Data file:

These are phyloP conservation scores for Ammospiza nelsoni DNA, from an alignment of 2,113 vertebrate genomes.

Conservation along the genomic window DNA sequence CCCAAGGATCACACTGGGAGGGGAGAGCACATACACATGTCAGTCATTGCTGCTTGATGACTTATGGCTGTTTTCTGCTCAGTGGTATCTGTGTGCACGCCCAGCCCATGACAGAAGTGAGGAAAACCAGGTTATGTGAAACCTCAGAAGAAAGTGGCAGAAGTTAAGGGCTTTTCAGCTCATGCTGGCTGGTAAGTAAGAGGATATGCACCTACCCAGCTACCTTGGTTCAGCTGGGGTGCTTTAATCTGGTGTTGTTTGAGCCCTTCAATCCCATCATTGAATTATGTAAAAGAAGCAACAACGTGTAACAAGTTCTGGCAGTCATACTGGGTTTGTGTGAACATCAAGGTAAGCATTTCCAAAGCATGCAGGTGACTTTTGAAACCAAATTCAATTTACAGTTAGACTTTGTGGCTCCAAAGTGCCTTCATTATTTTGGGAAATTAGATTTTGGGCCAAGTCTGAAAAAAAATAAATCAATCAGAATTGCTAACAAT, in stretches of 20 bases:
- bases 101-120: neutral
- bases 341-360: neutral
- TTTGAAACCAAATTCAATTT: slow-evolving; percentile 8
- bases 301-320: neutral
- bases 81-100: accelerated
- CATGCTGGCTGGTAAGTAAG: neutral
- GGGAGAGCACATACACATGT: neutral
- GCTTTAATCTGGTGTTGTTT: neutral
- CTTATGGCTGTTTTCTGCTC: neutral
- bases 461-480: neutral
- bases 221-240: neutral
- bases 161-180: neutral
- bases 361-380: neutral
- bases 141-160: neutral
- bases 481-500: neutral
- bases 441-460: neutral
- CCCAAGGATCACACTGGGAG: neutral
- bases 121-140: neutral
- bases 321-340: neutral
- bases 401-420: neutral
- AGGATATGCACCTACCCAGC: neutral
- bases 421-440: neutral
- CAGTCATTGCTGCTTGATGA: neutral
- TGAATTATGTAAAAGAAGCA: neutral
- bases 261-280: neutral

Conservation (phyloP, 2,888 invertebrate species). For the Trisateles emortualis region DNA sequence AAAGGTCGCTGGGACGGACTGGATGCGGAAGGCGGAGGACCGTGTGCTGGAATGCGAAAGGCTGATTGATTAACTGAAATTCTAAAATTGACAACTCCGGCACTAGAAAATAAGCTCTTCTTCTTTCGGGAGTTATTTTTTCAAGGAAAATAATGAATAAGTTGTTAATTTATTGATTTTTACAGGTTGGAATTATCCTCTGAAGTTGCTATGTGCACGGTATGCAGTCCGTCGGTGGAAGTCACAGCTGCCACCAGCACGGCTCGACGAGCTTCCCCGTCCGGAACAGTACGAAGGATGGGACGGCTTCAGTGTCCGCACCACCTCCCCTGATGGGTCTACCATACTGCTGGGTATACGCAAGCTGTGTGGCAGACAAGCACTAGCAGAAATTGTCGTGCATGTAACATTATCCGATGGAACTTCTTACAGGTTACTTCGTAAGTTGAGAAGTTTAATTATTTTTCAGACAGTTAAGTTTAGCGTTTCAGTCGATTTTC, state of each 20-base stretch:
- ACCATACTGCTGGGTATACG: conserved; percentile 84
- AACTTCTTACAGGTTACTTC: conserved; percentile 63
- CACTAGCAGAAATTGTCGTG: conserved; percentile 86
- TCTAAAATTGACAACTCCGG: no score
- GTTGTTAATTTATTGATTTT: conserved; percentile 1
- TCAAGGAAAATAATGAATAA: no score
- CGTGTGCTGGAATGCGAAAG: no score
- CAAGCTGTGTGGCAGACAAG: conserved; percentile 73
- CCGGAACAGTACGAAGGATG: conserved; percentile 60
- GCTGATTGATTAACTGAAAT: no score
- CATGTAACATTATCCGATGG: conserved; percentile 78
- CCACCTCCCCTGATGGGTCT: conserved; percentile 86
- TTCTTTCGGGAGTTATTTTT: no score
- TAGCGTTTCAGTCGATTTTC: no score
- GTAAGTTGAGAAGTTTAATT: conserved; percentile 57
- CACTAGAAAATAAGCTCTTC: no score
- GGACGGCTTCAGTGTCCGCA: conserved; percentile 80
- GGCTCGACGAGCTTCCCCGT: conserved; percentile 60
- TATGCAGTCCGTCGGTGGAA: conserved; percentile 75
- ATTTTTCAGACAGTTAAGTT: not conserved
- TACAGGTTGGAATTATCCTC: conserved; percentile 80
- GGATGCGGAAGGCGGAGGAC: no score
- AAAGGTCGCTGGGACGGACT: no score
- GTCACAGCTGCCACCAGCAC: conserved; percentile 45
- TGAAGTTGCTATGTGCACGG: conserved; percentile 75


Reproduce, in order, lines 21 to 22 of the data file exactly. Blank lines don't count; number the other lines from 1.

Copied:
- bases 321-340: neutral
- bases 401-420: neutral